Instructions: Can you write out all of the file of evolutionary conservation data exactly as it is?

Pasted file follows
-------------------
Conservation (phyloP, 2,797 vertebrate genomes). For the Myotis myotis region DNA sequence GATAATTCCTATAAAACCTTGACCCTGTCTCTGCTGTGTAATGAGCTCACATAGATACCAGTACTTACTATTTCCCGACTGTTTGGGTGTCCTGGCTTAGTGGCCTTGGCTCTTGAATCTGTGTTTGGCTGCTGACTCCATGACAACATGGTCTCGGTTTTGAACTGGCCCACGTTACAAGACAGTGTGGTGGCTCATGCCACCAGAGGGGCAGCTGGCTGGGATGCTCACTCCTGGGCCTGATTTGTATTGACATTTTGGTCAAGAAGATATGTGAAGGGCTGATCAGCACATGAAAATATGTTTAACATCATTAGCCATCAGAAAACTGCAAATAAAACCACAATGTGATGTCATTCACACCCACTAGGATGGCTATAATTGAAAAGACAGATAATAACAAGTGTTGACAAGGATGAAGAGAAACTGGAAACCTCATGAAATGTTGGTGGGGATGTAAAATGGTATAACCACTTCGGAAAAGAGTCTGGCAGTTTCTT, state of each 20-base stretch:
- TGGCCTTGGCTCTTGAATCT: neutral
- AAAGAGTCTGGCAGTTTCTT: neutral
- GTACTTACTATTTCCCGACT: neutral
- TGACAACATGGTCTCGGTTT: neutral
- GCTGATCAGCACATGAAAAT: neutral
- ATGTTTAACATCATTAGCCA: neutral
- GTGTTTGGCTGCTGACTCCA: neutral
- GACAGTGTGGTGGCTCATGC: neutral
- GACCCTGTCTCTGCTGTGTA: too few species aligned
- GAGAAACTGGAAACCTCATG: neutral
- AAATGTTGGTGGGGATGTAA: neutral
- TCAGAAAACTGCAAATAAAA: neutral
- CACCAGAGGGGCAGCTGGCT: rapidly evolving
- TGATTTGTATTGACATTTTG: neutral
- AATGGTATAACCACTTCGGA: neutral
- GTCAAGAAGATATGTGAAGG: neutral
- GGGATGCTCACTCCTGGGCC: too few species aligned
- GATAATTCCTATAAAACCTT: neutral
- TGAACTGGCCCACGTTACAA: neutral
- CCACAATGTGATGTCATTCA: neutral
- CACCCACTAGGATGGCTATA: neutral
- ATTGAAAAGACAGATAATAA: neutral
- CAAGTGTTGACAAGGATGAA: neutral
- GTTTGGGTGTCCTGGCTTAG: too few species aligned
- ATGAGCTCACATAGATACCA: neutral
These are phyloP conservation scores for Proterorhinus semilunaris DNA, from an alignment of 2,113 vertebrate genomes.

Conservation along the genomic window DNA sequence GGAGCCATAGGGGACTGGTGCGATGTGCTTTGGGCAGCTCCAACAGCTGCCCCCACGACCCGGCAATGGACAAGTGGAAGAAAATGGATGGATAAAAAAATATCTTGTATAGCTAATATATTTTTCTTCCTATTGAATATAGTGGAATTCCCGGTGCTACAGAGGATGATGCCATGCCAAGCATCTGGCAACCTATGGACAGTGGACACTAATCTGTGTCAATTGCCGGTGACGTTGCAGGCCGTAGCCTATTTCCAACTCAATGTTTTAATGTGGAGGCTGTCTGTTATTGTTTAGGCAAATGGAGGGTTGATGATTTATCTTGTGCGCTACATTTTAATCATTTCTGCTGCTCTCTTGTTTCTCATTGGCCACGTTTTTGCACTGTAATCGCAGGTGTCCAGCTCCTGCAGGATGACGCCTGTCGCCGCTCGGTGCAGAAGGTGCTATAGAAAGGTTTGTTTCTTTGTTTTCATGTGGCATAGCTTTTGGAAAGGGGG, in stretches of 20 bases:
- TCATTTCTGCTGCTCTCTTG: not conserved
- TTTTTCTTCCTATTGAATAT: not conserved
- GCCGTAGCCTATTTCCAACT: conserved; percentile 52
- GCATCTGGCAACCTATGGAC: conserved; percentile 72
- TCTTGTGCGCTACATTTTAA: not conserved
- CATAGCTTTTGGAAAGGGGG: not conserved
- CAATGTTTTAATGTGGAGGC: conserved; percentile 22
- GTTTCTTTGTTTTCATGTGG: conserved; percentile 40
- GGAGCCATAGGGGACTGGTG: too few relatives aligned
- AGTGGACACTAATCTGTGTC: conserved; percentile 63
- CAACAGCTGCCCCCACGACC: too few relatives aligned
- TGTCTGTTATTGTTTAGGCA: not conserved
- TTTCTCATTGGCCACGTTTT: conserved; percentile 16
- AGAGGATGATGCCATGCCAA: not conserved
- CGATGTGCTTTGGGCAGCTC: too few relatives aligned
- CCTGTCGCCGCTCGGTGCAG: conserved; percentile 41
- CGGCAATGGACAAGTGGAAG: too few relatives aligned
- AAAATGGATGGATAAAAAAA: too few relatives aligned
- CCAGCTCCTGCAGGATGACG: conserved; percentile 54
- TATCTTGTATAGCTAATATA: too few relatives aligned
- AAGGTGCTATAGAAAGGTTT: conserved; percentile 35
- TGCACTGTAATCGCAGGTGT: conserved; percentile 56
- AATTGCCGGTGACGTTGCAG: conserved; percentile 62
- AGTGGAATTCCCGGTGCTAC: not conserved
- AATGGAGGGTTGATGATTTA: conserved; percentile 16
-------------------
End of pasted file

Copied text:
Conservation (phyloP, 2,797 vertebrate genomes). For the Myotis myotis region DNA sequence GATAATTCCTATAAAACCTTGACCCTGTCTCTGCTGTGTAATGAGCTCACATAGATACCAGTACTTACTATTTCCCGACTGTTTGGGTGTCCTGGCTTAGTGGCCTTGGCTCTTGAATCTGTGTTTGGCTGCTGACTCCATGACAACATGGTCTCGGTTTTGAACTGGCCCACGTTACAAGACAGTGTGGTGGCTCATGCCACCAGAGGGGCAGCTGGCTGGGATGCTCACTCCTGGGCCTGATTTGTATTGACATTTTGGTCAAGAAGATATGTGAAGGGCTGATCAGCACATGAAAATATGTTTAACATCATTAGCCATCAGAAAACTGCAAATAAAACCACAATGTGATGTCATTCACACCCACTAGGATGGCTATAATTGAAAAGACAGATAATAACAAGTGTTGACAAGGATGAAGAGAAACTGGAAACCTCATGAAATGTTGGTGGGGATGTAAAATGGTATAACCACTTCGGAAAAGAGTCTGGCAGTTTCTT, state of each 20-base stretch:
- TGGCCTTGGCTCTTGAATCT: neutral
- AAAGAGTCTGGCAGTTTCTT: neutral
- GTACTTACTATTTCCCGACT: neutral
- TGACAACATGGTCTCGGTTT: neutral
- GCTGATCAGCACATGAAAAT: neutral
- ATGTTTAACATCATTAGCCA: neutral
- GTGTTTGGCTGCTGACTCCA: neutral
- GACAGTGTGGTGGCTCATGC: neutral
- GACCCTGTCTCTGCTGTGTA: too few species aligned
- GAGAAACTGGAAACCTCATG: neutral
- AAATGTTGGTGGGGATGTAA: neutral
- TCAGAAAACTGCAAATAAAA: neutral
- CACCAGAGGGGCAGCTGGCT: rapidly evolving
- TGATTTGTATTGACATTTTG: neutral
- AATGGTATAACCACTTCGGA: neutral
- GTCAAGAAGATATGTGAAGG: neutral
- GGGATGCTCACTCCTGGGCC: too few species aligned
- GATAATTCCTATAAAACCTT: neutral
- TGAACTGGCCCACGTTACAA: neutral
- CCACAATGTGATGTCATTCA: neutral
- CACCCACTAGGATGGCTATA: neutral
- ATTGAAAAGACAGATAATAA: neutral
- CAAGTGTTGACAAGGATGAA: neutral
- GTTTGGGTGTCCTGGCTTAG: too few species aligned
- ATGAGCTCACATAGATACCA: neutral
These are phyloP conservation scores for Proterorhinus semilunaris DNA, from an alignment of 2,113 vertebrate genomes.

Conservation along the genomic window DNA sequence GGAGCCATAGGGGACTGGTGCGATGTGCTTTGGGCAGCTCCAACAGCTGCCCCCACGACCCGGCAATGGACAAGTGGAAGAAAATGGATGGATAAAAAAATATCTTGTATAGCTAATATATTTTTCTTCCTATTGAATATAGTGGAATTCCCGGTGCTACAGAGGATGATGCCATGCCAAGCATCTGGCAACCTATGGACAGTGGACACTAATCTGTGTCAATTGCCGGTGACGTTGCAGGCCGTAGCCTATTTCCAACTCAATGTTTTAATGTGGAGGCTGTCTGTTATTGTTTAGGCAAATGGAGGGTTGATGATTTATCTTGTGCGCTACATTTTAATCATTTCTGCTGCTCTCTTGTTTCTCATTGGCCACGTTTTTGCACTGTAATCGCAGGTGTCCAGCTCCTGCAGGATGACGCCTGTCGCCGCTCGGTGCAGAAGGTGCTATAGAAAGGTTTGTTTCTTTGTTTTCATGTGGCATAGCTTTTGGAAAGGGGG, in stretches of 20 bases:
- TCATTTCTGCTGCTCTCTTG: not conserved
- TTTTTCTTCCTATTGAATAT: not conserved
- GCCGTAGCCTATTTCCAACT: conserved; percentile 52
- GCATCTGGCAACCTATGGAC: conserved; percentile 72
- TCTTGTGCGCTACATTTTAA: not conserved
- CATAGCTTTTGGAAAGGGGG: not conserved
- CAATGTTTTAATGTGGAGGC: conserved; percentile 22
- GTTTCTTTGTTTTCATGTGG: conserved; percentile 40
- GGAGCCATAGGGGACTGGTG: too few relatives aligned
- AGTGGACACTAATCTGTGTC: conserved; percentile 63
- CAACAGCTGCCCCCACGACC: too few relatives aligned
- TGTCTGTTATTGTTTAGGCA: not conserved
- TTTCTCATTGGCCACGTTTT: conserved; percentile 16
- AGAGGATGATGCCATGCCAA: not conserved
- CGATGTGCTTTGGGCAGCTC: too few relatives aligned
- CCTGTCGCCGCTCGGTGCAG: conserved; percentile 41
- CGGCAATGGACAAGTGGAAG: too few relatives aligned
- AAAATGGATGGATAAAAAAA: too few relatives aligned
- CCAGCTCCTGCAGGATGACG: conserved; percentile 54
- TATCTTGTATAGCTAATATA: too few relatives aligned
- AAGGTGCTATAGAAAGGTTT: conserved; percentile 35
- TGCACTGTAATCGCAGGTGT: conserved; percentile 56
- AATTGCCGGTGACGTTGCAG: conserved; percentile 62
- AGTGGAATTCCCGGTGCTAC: not conserved
- AATGGAGGGTTGATGATTTA: conserved; percentile 16